By clicking “Accept All Cookies”, you agree to the storing of cookies on your device to enhance site navigation, analyze site usage, and assist in our marketing efforts. View our Privacy Policy for more information.

What it's like to be menopausal at 24

Lydia's cancer diagnosis when she was. Her diagnosis meant she had to undergo a complete hysterectomy – having her uterus and cervix removed. As a result, she found herself facing the menopause. Here’s her story on how she’s reached an understanding with her symptoms.

Table of contents
https://www.trekstock.com/resources/what-its-like-to-be-menopausal-at-24

Lydia was diagnosed with womb cancer when she was 24. Her diagnosis meant she had to undergo a complete hysterectomy – having her uterus and cervix removed. As a result, she found herself facing the menopause. Here’s her story on how she’s reached an understanding with her symptoms.

For over three months now I have been menopausal. I was put on Zoladex to try and starve my tumour of oestrogen in the hope it would inhibit its survival and the tumour would shrink. Zoladex is a hormone treatment that acts at the level of the pituitary gland, where it shuts off the production of hormones, for women this is primarily oestrogen and progesterone. Lacking oestrogen has many effects on the body, and the side effects of Zoladex (and menopause more generally) are numerous, and looking at the patient booklet, it seems I have had them all.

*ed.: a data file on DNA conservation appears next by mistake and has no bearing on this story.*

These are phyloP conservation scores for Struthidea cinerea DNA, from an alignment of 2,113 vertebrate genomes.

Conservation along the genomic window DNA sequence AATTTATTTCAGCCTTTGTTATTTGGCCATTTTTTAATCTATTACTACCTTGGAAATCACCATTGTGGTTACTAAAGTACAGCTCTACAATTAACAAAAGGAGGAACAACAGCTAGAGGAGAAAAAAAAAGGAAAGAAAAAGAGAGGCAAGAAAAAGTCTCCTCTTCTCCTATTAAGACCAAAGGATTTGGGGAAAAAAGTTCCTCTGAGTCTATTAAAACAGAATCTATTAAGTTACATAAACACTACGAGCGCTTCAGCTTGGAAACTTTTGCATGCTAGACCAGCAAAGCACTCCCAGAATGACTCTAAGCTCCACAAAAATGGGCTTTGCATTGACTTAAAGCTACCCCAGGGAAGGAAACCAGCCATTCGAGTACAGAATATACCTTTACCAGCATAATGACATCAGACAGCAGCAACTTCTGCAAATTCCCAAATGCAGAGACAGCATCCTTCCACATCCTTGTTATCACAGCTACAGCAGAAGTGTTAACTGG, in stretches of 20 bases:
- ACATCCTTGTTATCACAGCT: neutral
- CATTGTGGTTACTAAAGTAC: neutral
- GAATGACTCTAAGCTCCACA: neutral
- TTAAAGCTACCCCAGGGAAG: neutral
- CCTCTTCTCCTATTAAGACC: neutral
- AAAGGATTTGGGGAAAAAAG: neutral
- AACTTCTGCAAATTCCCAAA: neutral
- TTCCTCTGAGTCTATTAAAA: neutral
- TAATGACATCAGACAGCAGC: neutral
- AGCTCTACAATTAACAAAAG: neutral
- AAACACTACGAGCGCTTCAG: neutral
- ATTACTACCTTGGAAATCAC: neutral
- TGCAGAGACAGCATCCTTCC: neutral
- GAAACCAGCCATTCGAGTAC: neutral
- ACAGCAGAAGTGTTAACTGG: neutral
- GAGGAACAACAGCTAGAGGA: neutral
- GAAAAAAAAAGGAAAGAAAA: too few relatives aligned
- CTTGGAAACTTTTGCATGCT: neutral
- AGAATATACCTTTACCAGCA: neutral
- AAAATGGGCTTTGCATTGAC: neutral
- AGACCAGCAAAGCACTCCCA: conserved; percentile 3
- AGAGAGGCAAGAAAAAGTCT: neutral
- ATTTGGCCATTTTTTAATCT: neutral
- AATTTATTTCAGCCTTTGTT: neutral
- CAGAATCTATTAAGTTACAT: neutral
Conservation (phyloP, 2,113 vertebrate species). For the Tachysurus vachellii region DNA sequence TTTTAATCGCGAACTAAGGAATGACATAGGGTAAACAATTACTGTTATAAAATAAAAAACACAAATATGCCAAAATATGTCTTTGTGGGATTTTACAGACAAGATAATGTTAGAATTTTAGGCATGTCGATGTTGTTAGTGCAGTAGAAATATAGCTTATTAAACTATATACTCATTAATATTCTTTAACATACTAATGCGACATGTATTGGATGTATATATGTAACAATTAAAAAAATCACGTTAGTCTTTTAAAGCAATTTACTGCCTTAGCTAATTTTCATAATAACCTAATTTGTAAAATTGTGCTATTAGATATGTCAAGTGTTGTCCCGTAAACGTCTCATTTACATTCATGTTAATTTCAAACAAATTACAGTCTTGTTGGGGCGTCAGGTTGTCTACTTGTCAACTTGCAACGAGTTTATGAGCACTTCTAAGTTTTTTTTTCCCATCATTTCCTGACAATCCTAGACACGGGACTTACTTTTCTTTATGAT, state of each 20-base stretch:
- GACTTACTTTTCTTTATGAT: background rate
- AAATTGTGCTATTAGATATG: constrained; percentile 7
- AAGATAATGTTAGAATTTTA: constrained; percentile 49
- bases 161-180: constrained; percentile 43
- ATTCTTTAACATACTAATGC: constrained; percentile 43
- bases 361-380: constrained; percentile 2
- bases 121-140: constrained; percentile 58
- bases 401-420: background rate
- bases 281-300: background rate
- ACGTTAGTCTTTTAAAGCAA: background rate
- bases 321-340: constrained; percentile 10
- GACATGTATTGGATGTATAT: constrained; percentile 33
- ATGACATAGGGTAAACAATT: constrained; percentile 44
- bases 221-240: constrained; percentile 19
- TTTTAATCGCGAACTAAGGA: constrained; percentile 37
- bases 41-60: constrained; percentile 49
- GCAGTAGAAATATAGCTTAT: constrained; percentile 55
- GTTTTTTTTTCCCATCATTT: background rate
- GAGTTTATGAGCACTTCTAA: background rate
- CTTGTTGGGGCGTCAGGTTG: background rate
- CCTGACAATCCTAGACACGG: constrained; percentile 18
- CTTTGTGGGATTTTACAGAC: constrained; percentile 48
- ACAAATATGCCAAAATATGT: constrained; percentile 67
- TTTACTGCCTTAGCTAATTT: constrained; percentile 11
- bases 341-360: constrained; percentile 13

Menopause is still a taboo

Every woman goes through the menopause at some point in life, either naturally, from surgery, or induced by drugs like me. Yet the menopause is still a rather undiscussed subject and I think a lot of people are still unaware of half of the symptoms, especially those less common. We have all heard of hot flushes, but I for one wasn’t aware of the joint pain and headaches.

I recently watched a documentary hosted by Kirsty Wark on the BBC called ‘Menopause and Me’. Kirsty spoke with a variety of women who had gone through the menopause, all at different ages, for different reasons, and who struggled with different symptoms. The symptoms they covered were:

  • Hot flushes
  • Night sweats
  • Sleep disruption